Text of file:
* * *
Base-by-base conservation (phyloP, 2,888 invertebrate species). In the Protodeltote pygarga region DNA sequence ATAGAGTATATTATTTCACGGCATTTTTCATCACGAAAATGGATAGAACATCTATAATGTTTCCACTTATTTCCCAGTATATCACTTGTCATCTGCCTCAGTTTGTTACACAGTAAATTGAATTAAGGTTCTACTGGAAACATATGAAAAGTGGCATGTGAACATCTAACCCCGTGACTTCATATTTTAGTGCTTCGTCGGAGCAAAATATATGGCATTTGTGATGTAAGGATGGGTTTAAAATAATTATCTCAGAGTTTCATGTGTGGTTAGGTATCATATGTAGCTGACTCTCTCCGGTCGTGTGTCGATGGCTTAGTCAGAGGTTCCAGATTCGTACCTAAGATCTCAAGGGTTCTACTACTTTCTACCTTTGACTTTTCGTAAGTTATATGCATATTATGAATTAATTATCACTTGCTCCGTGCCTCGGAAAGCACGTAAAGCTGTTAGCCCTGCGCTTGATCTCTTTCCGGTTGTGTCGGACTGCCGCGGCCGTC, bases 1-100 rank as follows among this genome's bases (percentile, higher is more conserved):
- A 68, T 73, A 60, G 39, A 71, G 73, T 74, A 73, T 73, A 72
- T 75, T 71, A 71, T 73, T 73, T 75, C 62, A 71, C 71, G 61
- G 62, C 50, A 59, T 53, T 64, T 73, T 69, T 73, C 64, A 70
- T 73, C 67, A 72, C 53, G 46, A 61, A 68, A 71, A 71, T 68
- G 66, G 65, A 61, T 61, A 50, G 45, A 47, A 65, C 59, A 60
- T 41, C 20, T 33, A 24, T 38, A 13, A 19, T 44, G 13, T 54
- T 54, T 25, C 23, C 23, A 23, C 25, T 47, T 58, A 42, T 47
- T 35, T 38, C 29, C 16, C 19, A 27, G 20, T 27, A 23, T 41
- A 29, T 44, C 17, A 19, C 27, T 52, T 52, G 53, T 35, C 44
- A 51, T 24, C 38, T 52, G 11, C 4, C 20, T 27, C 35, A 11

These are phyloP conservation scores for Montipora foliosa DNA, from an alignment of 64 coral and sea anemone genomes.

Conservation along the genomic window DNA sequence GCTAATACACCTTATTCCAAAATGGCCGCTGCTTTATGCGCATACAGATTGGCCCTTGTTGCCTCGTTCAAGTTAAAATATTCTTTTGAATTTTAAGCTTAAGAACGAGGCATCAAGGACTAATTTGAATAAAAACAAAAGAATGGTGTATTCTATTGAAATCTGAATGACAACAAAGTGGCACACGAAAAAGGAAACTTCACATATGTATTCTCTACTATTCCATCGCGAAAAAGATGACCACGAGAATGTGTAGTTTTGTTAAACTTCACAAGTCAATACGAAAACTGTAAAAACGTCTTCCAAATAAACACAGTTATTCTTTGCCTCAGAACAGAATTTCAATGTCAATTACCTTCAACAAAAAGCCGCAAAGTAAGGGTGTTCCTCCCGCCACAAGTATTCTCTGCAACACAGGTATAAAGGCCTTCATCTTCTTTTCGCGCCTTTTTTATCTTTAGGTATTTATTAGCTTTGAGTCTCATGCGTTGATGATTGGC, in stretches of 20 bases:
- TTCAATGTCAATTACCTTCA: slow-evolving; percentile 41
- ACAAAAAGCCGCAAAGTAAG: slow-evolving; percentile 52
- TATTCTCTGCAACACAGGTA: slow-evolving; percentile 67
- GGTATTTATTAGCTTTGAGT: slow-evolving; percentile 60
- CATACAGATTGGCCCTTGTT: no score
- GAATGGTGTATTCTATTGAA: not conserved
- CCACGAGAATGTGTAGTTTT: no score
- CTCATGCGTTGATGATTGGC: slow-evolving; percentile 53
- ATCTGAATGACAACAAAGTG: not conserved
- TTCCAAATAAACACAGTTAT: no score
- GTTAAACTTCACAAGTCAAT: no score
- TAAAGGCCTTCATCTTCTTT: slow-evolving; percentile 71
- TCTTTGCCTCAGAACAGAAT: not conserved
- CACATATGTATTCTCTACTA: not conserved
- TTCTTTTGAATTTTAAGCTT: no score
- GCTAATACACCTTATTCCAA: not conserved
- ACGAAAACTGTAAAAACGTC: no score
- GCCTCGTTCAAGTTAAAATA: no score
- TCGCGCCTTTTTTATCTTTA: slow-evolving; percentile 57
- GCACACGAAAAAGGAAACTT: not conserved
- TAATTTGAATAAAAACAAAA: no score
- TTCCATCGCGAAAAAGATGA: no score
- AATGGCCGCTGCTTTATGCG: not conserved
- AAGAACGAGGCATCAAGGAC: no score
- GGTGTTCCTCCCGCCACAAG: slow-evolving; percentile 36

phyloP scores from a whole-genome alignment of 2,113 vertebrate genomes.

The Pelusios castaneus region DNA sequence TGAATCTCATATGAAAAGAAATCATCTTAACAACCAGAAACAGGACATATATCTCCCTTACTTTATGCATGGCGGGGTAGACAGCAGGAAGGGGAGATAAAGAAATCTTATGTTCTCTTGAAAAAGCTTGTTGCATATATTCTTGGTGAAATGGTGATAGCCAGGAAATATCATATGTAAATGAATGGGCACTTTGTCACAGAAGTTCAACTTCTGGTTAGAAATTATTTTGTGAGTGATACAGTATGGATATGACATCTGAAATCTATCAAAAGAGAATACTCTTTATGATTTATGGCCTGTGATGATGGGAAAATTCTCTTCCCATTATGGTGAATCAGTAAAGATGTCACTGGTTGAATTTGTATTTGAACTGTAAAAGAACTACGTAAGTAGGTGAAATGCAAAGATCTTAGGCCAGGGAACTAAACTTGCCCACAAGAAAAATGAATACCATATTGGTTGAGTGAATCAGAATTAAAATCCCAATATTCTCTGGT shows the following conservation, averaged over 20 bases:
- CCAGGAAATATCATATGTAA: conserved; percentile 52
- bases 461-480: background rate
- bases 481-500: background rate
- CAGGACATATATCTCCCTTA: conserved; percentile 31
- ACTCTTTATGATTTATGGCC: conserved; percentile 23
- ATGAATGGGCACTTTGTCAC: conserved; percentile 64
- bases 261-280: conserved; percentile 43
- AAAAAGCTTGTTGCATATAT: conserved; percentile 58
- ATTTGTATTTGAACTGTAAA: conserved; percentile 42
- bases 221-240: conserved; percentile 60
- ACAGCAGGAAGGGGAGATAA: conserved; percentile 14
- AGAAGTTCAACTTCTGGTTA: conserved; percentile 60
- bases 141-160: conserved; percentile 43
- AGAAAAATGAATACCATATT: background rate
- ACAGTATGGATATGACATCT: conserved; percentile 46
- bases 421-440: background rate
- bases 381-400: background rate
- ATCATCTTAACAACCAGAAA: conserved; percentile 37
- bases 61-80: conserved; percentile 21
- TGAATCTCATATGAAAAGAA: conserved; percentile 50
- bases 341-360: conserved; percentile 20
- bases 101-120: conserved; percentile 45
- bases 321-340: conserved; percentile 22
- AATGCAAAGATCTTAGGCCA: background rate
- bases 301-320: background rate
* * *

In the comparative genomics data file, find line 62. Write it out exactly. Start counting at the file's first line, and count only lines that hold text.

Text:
- bases 101-120: conserved; percentile 45